Discovery of candidate genes and pathways regulating oviduct development in chickens

Novel insights into candidate genes regulating oviduct development and differentiation via DES

2011 Study Abstract

Estrogen is a key regulator in the development of the female reproductive system. It also stimulates oviduct development in immature chicks. We identified candidate genes and pathways associated with the development of chicken oviducts.

A pellet containing the synthetic estrogen analog diethylstilbestrol (DES) was implanted subcutaneously in 1-wk-old female chicks for 10 days. The pellet was removed from half the group for 10 days, and an additional dose was given for a further 10 days. Total RNA was extracted from the oviducts of DES-treated and untreated chicks and subjected to an Affymetrix chicken GeneChip analysis.

We found differential expression of 2290 and 1745 transcripts from the oviducts that were treated with DES once and twice, respectively. We also found a twofold or greater change in the expression of 77 and 390 transcripts between the two control and DES-treated time points, respectively, while we found a change in the expression of 10 transcripts that were common to all groups.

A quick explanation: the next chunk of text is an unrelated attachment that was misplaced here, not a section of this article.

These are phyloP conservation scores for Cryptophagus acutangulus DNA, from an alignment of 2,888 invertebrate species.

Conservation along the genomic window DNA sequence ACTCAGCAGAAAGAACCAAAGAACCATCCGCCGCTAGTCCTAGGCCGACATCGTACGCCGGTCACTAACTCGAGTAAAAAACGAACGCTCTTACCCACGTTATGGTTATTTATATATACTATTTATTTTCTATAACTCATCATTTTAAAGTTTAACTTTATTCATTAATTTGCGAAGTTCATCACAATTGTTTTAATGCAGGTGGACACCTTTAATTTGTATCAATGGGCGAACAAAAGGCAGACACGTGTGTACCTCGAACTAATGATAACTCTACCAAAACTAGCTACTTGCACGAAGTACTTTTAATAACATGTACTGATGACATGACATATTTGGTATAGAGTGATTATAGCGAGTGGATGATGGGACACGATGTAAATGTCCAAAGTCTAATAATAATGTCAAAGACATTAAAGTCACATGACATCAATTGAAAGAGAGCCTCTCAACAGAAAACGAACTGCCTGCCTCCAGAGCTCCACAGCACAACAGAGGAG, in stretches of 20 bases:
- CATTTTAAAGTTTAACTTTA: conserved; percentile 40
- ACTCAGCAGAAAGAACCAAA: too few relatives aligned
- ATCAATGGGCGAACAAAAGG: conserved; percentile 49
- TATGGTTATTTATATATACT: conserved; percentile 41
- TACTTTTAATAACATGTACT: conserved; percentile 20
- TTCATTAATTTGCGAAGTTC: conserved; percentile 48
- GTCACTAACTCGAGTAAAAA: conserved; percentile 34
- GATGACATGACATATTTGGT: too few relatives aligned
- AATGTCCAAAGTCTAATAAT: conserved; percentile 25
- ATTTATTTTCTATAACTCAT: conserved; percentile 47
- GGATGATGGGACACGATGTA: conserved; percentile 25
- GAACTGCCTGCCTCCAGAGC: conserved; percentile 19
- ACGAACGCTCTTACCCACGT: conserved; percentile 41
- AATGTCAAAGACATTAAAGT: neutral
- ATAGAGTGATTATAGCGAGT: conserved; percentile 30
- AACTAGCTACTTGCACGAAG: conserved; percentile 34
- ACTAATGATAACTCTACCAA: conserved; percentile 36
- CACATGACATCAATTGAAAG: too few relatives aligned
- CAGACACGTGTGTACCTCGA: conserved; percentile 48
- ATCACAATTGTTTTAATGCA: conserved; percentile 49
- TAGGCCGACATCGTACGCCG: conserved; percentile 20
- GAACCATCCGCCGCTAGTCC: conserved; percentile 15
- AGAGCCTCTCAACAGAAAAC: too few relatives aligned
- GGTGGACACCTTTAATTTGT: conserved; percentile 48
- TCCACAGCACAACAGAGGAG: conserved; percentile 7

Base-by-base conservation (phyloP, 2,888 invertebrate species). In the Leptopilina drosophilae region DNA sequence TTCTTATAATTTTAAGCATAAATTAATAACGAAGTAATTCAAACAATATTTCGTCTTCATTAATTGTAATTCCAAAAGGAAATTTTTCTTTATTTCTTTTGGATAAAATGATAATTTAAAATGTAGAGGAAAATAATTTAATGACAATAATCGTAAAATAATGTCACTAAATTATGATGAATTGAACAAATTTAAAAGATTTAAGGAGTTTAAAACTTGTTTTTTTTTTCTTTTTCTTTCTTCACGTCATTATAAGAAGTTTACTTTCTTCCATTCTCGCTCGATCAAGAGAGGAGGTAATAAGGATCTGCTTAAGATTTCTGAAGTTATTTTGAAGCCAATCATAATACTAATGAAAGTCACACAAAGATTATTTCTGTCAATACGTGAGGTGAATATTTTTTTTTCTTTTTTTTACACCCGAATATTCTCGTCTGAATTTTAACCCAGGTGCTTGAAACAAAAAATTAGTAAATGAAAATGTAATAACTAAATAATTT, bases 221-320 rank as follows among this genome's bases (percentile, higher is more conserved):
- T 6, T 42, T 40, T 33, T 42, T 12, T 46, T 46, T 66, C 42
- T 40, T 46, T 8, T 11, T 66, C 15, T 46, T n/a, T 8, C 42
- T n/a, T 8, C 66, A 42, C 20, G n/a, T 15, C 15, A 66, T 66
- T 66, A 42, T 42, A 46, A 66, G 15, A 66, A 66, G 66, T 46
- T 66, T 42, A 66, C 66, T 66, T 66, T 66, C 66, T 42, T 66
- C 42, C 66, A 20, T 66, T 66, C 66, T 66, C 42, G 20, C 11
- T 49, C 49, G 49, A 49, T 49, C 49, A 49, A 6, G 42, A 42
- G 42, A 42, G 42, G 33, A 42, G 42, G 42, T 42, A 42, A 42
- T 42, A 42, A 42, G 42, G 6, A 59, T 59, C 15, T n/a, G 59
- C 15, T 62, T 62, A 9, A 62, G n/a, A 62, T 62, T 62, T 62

Analyses of real-time PCR and in situ hybridization of selected genes confirmed the validity of the gene expression patterns observed in the microarray analysis. In particular, CCRN4L, FAM26F, HAS2, NELF, and NTM were up-regulated in the DES-treated chicken oviducts. High-throughput analysis revealed that the differentially expressed genes were related to tubular formation, epithelial differentiation, hormone interactions, nerve development, and tissue remodeling in the chicken oviduct.

This study provides novel insights into candidate genes regulating oviduct development and differentiation via estrogen. The identified genes may serve as biomarkers of reproductive tract development in chicks.

Sources and more information
  • Discovery of candidate genes and pathways regulating oviduct development in chickens, Biology of reproduction, NCBI PubMed PMID: 21543768, 2011 Aug.
  • Featured image credit ars.els-cdn.
DES DIETHYLSTILBESTROL RESOURCES

Have your say ! Share your views